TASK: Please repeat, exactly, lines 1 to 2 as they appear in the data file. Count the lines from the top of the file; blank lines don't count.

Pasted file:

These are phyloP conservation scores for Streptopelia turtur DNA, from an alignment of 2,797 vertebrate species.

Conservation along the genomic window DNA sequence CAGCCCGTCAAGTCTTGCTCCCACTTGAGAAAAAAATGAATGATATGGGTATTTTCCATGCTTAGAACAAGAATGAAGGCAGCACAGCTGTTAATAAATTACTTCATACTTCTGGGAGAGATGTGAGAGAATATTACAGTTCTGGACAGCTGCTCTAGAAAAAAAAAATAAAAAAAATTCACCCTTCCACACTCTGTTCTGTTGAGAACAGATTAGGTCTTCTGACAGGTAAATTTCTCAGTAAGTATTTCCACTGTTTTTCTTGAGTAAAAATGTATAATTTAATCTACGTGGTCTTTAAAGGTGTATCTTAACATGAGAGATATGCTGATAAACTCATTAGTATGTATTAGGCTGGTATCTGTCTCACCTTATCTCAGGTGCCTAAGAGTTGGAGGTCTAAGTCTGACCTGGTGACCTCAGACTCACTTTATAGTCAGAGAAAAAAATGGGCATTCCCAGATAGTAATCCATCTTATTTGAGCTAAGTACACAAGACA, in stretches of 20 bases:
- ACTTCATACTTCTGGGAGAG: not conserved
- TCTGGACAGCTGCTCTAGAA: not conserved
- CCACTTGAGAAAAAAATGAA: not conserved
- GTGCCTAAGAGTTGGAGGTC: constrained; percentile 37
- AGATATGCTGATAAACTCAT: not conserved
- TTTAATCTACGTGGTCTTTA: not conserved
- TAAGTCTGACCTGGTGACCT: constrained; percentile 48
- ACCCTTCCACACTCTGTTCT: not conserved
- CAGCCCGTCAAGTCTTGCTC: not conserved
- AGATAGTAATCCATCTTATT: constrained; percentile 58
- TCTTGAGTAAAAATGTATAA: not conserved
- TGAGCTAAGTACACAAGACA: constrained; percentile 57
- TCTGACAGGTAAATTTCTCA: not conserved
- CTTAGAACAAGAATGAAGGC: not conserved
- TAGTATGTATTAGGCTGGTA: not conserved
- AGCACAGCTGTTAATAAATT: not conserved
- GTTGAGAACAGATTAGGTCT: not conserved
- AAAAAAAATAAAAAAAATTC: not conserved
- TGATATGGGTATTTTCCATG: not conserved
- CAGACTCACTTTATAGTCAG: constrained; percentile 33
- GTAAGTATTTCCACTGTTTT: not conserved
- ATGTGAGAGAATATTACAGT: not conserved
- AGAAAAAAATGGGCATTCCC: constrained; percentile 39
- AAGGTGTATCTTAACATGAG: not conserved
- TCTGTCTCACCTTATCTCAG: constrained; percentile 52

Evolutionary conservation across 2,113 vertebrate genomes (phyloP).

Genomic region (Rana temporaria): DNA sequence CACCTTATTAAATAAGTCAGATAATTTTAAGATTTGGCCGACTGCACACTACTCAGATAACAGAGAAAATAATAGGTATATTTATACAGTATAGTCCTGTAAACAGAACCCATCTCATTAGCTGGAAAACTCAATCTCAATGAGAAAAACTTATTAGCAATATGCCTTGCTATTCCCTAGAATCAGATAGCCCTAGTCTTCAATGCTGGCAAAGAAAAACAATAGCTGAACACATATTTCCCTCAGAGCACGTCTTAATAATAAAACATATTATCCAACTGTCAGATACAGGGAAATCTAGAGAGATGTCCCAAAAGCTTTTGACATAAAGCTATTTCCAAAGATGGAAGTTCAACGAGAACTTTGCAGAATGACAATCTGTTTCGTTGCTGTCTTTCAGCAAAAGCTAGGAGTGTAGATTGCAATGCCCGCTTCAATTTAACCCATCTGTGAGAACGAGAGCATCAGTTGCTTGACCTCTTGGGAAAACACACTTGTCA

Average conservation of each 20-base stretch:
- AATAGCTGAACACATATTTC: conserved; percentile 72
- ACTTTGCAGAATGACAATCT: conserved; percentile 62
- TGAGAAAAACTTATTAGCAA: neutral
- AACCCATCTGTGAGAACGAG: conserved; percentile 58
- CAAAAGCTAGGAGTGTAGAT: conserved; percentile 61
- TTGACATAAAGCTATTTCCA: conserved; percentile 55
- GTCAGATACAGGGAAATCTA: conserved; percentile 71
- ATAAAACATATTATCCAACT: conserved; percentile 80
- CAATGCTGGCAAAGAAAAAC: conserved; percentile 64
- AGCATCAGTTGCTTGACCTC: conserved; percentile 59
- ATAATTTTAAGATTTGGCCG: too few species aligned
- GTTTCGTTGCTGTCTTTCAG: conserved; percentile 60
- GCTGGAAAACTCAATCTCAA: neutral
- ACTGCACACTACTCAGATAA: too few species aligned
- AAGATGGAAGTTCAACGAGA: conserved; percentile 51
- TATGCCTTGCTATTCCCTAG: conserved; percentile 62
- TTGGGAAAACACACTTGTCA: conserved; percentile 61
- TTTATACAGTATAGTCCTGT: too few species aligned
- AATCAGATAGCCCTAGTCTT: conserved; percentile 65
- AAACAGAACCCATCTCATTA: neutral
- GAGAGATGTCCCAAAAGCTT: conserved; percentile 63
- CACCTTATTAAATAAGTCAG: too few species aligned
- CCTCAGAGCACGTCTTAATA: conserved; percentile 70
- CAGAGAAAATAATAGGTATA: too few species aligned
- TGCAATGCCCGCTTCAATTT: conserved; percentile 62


These are phyloP conservation scores for Streptopelia turtur DNA, from an alignment of 2,797 vertebrate species.

Conservation along the genomic window DNA sequence CAGCCCGTCAAGTCTTGCTCCCACTTGAGAAAAAAATGAATGATATGGGTATTTTCCATGCTTAGAACAAGAATGAAGGCAGCACAGCTGTTAATAAATTACTTCATACTTCTGGGAGAGATGTGAGAGAATATTACAGTTCTGGACAGCTGCTCTAGAAAAAAAAAATAAAAAAAATTCACCCTTCCACACTCTGTTCTGTTGAGAACAGATTAGGTCTTCTGACAGGTAAATTTCTCAGTAAGTATTTCCACTGTTTTTCTTGAGTAAAAATGTATAATTTAATCTACGTGGTCTTTAAAGGTGTATCTTAACATGAGAGATATGCTGATAAACTCATTAGTATGTATTAGGCTGGTATCTGTCTCACCTTATCTCAGGTGCCTAAGAGTTGGAGGTCTAAGTCTGACCTGGTGACCTCAGACTCACTTTATAGTCAGAGAAAAAAATGGGCATTCCCAGATAGTAATCCATCTTATTTGAGCTAAGTACACAAGACA, in stretches of 20 bases: